"All the world's a stage" writes Shakespeare—and that includes Green College!
The GC Players, Green College’s volunteer acting troupe, has been fostering “ideas and friendship” since nearly the beginning of this graduate community. Through the organization of theatrical productions, Resident Members experience the thrill of performance and a collective sense of accomplishment. To learn more about the history and lasting influence of the GC Players—including the pivotal roles that our Principal Emeriti Richard Ericson and Mark Vessey played in past productions—current Green College Resident Member Kyla McCallum sat down with former Resident Members Vanessa Timmer and Melanie Thompson.
Vanessa’s era of the GC Players began with a scavenger hunt organized as part of an initiation week welcoming new residents. The GC Social Committee instructed each team to incorporate the objects they found into a skit, which led one particularly ambitious team to create a fantastic, Shakespearean scene. Vanessa was inspired. Having just studied at Oxford University, she recalled the common practice of students performing plays—especially Shakespearan ones—in college gardens. Newly emboldened by the scavenger hunt’s theatrical sketch, she decided with GC friend Michelle Patterson that Green College could do the same! They posted a call for participation. Many Resident Members auditioned, and Melanie signed on as the Stage Manager.
“Vanessa thinks really, really big,” Melanie said. And think big, she did. Over the following two years, binders and binders of minute details for their productions were drawn together. They started with Shakespeare’s Twelfth Night, but by the end of their second play (a full-length rendition of The Importance of Being Earnest), they saw an opportunity to do more. “We wanted to do a musical,” Melanie said, and Tim Rice and Andrew Lloyd Webber’s Joseph and the Amazing Technicolor Dreamcoat offered parts for all the fabulous singers in their cohort. To the readers who are surprised that graduate students had the time and energy to devote towards Joseph, Vanessa offers the following explanation: “this was a group that put on Type-A Halloween parties,” with no costume detail too small, no idea too out of reach for them to create. In addition to musical talent, they also had artists, rock musicians and dancers eager to participate in Joseph. “We were even doing salsa classes that year,” Vanessa said. “The energy was moving in a musical direction,” and was conducive to putting on a large production. Joseph allowed everyone to shine.
Even Green College Principals became involved! Richard Ericson, the founding Principal, made a “hilarious cameo appearance” as a soldier in Twelfth Night. So, when the Players began planning Joseph, it seemed “more than appropriate” that Richard play Jacob, the father of Joseph and his eleven brothers. Melanie notes that his participation was a “surprise to a lot of people,” given his gentle and reserved nature—but he likely saw the roles as a chance to “get to know the resident community in a whole different way,” and to be a model of bravery for stage-shy community members. Outside of his acting, Richard was also financially supportive of the productions, allocating funds toward set creation, costume and equipment rentals, as well as authorizing use of common spaces for rehearsals and performances. Matt Ericson, Richard’s son, was also the lighting technician for Twelfth Night, giving Resident Members the opportunity to get to know the Ericsons, with Richard, his wife Diana and son Matt even hosting celebratory cast parties!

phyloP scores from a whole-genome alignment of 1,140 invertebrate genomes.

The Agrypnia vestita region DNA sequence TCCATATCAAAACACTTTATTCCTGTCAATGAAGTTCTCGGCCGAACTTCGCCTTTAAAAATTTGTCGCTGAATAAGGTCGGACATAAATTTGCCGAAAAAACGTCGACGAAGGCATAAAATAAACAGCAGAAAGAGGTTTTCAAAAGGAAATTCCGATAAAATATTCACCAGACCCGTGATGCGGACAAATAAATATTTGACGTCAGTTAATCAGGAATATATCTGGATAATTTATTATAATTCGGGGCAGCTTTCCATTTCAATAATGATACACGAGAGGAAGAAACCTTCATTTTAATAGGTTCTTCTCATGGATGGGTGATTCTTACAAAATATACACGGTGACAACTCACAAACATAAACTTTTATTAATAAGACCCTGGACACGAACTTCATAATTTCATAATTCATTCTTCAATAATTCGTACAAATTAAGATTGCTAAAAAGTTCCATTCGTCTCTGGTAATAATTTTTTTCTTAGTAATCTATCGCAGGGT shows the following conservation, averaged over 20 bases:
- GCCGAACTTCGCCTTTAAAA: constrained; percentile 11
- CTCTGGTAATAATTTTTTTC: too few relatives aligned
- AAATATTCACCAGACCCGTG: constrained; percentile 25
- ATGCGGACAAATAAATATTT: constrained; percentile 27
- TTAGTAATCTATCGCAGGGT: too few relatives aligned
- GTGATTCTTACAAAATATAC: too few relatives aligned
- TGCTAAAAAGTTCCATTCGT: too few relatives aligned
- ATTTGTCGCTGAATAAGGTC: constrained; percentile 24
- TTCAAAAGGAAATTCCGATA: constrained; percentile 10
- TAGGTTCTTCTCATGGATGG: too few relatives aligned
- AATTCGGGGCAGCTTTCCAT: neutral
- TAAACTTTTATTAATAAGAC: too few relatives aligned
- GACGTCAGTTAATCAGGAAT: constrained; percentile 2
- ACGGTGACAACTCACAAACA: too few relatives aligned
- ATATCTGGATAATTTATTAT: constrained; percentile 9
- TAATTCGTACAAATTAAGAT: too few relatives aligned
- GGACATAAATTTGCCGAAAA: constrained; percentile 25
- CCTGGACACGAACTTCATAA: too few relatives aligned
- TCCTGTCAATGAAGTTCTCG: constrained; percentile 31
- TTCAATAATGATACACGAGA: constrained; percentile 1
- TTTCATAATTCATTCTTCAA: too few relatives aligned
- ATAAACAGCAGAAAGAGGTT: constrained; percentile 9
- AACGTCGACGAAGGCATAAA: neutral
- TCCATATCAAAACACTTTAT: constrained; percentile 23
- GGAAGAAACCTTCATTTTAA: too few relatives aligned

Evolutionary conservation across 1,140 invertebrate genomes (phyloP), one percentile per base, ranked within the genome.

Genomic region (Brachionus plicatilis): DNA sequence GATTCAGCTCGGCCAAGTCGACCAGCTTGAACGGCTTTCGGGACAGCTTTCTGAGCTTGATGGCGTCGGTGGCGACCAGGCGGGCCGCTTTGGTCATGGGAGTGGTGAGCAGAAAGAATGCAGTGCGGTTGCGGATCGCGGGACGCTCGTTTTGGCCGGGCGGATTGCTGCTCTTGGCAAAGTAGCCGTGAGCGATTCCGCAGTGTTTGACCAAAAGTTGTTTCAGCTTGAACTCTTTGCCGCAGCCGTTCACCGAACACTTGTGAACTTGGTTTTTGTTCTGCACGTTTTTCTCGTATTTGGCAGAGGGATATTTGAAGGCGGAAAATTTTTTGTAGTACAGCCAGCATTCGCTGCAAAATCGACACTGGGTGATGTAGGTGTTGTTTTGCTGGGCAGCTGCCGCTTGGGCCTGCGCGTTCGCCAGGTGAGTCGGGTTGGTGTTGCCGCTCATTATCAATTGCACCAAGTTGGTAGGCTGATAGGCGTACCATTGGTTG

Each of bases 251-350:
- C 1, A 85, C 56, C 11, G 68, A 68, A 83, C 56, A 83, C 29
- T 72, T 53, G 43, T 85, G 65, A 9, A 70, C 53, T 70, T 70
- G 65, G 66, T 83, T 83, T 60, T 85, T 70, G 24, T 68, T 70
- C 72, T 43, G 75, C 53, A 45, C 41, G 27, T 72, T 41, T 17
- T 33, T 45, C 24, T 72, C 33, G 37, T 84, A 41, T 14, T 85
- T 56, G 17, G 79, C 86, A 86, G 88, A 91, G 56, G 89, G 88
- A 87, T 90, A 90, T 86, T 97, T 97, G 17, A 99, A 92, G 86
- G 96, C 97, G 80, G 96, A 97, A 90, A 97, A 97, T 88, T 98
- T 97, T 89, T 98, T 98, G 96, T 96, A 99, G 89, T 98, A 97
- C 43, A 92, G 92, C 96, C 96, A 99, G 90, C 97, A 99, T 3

Richard wasn’t the only Principal to jump into the ring, however. The GC Players’ run of Joseph was so successful, they were invited to perform in the Graduate Students’ Centre. When Richard, playing Jacob, wasn’t able to make it, they knocked on Mark Vessey’s door. Mark had filled in as acting Principal the year prior. After impressing Resident Members with his presentation skills as well as his dance moves at Green College parties, Melanie and Vanessa were confident in his ability to play Jacob with short notice. Vanessa says their bet on Mark paid off: “He stepped in so beautifully.”
But like any theatre production, Joseph wasn’t without its challenges. On one memorable night, in the first few minutes of the musical, Richard Ericson as Jacob went to retrieve the amazing technicolor dream coat from a wooden chest but came up empty handed! Melanie, as the stage manager, watched this from the audience with horror. “It’s called the Amazing Technicolor Dreamcoat, so it’s kind of a critical prop!” Vanessa, on-stage as one of the brothers, realized that the coat was still hanging on the back of her bedroom door at the College! She made an unplanned exit from the stage, running back to her room to grab the coat. Unfortunately, “it had been raining, so I slipped and made the whole side of my costume brown! I managed to hold the coat up high out of the muck.” Vanessa says. Meanwhile, the actors were singing the ‘Joseph’s Coat’ song and miming their interactions with the coat, to the bemusement of the audience. When a muddy Vanessa burst back onto stage and swung the coat around dramatically, “energy went through the roof.” In recalling the story, Vanessa laughed: “The audience was probably wondering what other surprises we had in store!”